In the meantime, older data center technology upgrades are still providing plenty of momentum. For full-year 2018, management said to expect a 40% increase in sales over 2017, which should result in an even bigger increase in the bottom line. The stock's 12-month forward price-to-earnings ratio is currently 23.6. Paying for a quarter century's worth of profit may not be palatable to every investor, but that could be a fair price to pay for a company growing as fast as Arista is.
Data centers and the cloud computing services they support are set to continue growing for years, and Arista is at the forefront of the movement. With momentum pushing sales higher and a new upgrade cycle getting ready to launch, now could be a great time to consider a purchase.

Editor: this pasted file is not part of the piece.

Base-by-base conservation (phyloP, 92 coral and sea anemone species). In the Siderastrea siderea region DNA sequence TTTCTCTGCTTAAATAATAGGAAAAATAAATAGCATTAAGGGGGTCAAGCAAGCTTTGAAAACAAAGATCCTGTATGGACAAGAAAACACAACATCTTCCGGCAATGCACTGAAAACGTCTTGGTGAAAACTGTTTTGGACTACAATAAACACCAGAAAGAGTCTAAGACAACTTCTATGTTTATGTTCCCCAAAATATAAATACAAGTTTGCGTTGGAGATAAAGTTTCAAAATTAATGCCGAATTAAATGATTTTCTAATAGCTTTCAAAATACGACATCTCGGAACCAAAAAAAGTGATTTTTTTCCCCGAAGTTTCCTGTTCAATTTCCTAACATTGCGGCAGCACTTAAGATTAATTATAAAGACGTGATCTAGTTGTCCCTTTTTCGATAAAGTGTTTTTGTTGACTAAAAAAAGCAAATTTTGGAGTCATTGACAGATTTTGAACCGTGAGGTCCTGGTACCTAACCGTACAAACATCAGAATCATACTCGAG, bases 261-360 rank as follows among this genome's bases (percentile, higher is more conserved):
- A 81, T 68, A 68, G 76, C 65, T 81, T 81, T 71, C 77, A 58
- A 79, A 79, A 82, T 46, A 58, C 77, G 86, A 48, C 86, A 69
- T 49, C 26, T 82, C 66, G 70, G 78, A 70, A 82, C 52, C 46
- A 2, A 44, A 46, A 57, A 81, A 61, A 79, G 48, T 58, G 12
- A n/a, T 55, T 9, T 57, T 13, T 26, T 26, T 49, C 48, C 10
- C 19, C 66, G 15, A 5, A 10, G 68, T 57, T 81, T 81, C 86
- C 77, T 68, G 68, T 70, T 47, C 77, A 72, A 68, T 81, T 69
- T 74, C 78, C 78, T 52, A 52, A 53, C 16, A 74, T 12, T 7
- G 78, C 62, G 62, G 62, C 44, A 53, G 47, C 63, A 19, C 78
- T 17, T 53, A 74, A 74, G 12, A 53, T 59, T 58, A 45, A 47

The bigger the boat, the more fun
Chuck Saletta (Royal Caribbean): When it comes to cruise lines, there are incredible benefits to having big boats. The larger the boat, the more passengers the fixed manufacturing and operating costs can be spread across, and the more amenities the cruise company can offer its passengers. From that perspective, Royal Caribbean is well situated, with the four largest cruise ships out there and 10 of the top 15.
Perhaps most importantly from a growth perspective, Symphony of the Seas, Royal Caribbean's largest of them all, first set sail with passengers in late March 2018. That means it still has time before it laps its first year in operations, thus magnifying its ability to drive near-term growth. As if that weren't enough, Royal Caribbean is planning to launch an even bigger boat in 2021, creating yet another opportunity for more size-fueled growth.